“America is the greatest engine of innovation that has ever existed, and it can’t be duplicated anytime soon, because it is the product of a multitude of factors: extreme freedom of thought, an emphasis on independent thinking, a steady immigration of new minds, a risk-taking culture with no stigma attached to trying and failing, a non-corrupt bureaucracy and financial markets and a venture capital system that are unrivaled at taking new ideas and turning them into global products.”
-Thomas L. Friedman
The fastest bank run in U.S. history happened within 48 hours last week and is the first of this truly digital economy. Most people have never heard of Silicon Valley Bank or know how it differs from other institutions across the nation or within our hometowns. Tech entrepreneurs and venture firms far from Silicon Valley did know about SVB and the service they provided, which was critical to many of them, including here in the heartland. The immediate crisis seems to be averted, but I get a feeling we are only at the beginning of realizing the implications of this event.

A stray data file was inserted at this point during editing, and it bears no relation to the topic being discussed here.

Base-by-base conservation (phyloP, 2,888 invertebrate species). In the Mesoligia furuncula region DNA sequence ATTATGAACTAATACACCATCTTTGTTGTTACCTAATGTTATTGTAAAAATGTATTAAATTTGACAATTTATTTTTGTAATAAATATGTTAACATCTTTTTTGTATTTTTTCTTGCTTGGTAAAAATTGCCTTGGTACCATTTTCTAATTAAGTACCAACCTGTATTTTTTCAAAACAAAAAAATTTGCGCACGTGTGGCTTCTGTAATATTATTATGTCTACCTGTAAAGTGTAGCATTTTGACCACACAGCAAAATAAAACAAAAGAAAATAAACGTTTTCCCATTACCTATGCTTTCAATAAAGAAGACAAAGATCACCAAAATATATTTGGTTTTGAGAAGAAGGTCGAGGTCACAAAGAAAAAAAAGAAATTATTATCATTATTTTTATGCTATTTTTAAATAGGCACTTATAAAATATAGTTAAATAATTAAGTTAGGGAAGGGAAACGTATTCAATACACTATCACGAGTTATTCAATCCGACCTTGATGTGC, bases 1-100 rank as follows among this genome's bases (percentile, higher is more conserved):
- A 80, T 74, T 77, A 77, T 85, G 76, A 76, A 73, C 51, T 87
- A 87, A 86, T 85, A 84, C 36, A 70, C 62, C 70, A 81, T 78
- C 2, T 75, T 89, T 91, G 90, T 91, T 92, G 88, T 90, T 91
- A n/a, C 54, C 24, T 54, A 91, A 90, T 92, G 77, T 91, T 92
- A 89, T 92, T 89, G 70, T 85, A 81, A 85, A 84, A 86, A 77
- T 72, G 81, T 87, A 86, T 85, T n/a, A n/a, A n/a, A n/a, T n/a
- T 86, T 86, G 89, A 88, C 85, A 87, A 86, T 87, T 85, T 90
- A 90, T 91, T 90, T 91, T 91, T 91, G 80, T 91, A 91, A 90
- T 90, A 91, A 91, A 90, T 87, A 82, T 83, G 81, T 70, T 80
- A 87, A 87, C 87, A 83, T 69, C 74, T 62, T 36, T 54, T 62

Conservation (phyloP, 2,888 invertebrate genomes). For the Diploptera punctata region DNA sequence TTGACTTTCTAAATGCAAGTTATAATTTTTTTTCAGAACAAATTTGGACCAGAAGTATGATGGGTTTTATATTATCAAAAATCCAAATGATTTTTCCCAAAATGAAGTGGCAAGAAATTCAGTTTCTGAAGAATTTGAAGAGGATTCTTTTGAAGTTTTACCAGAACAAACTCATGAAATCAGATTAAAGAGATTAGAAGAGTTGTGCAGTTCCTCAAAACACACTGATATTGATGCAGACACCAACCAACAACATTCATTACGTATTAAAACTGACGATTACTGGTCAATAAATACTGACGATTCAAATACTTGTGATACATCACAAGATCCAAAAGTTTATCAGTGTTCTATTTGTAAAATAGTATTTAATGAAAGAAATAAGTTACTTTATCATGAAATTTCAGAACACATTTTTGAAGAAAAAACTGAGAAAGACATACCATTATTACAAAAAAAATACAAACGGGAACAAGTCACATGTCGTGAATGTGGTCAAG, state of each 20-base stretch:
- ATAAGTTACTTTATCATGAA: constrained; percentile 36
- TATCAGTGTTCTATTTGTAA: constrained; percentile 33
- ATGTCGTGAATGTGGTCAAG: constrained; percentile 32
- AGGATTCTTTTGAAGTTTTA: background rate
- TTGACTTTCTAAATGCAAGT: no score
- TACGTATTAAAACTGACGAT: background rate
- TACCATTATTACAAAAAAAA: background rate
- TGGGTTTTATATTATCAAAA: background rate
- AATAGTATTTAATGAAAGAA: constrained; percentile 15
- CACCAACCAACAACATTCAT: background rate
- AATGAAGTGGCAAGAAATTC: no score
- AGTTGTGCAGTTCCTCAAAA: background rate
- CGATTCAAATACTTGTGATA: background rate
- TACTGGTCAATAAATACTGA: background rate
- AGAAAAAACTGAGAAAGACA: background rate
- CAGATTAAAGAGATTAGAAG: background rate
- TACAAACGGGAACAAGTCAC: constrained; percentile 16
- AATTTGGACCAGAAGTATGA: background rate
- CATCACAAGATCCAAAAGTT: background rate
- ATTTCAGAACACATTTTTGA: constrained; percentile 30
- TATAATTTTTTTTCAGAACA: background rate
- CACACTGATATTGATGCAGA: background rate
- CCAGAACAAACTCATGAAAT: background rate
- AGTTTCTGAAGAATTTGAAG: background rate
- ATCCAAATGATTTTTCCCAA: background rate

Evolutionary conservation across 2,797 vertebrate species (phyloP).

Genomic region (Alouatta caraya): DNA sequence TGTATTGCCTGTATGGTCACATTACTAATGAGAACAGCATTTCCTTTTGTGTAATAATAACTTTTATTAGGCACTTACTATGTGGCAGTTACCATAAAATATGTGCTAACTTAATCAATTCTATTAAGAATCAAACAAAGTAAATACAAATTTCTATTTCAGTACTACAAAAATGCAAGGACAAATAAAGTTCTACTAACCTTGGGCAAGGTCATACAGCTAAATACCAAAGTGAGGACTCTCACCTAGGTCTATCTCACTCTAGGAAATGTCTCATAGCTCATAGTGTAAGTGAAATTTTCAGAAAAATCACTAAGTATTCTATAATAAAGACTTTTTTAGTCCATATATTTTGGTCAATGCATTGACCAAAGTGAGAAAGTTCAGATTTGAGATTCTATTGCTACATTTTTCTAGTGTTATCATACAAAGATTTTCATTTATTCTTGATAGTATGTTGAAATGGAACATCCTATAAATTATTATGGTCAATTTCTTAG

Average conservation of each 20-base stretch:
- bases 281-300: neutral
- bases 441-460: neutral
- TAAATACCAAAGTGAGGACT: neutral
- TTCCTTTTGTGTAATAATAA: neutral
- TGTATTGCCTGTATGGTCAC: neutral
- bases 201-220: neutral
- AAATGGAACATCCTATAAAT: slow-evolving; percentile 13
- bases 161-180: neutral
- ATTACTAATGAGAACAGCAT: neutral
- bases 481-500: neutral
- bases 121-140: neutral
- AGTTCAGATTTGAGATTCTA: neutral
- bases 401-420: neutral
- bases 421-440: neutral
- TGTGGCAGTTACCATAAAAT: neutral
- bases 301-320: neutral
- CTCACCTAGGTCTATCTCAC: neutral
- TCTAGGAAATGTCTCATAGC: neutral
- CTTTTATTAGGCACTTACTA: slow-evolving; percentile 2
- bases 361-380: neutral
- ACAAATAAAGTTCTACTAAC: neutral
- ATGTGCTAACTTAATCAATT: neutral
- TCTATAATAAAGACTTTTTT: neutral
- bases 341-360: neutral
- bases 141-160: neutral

The United States is an incredible innovator. The basic research so often funded by our federal government and nurtured in our major research universities is converted to the consumer and business markets through an unrivaled system of free enterprise, regulated capitalism, and entrepreneurship. This system is fueled by a financial apparatus that supports risk-takers and the formation of companies so that they can fuel their need for talent and equipment before they record any revenue. The United States does this better than everybody else and it has greatly benefited our economy and the rest of the world. There are also flaws in this system and they will be on full display in the coming days. I hope that we will see the bigger picture, make regulatory adjustments, penalize those that abused the system, and continue to support entrepreneurs here and abroad that are doing work that will make our world better and safer.
It is also important to not get caught looking at the events of the day or week, but to keep our eyes firmly affixed on the years ahead. In these perilous times, we must continue to work on making our own system work better for everyone and compete with those state-driven economies that seek to unseat us from atop the world’s economic system. We can and must do both.
Let’s have a great week, lift each other up, and move forward together.
– Kenny McDonald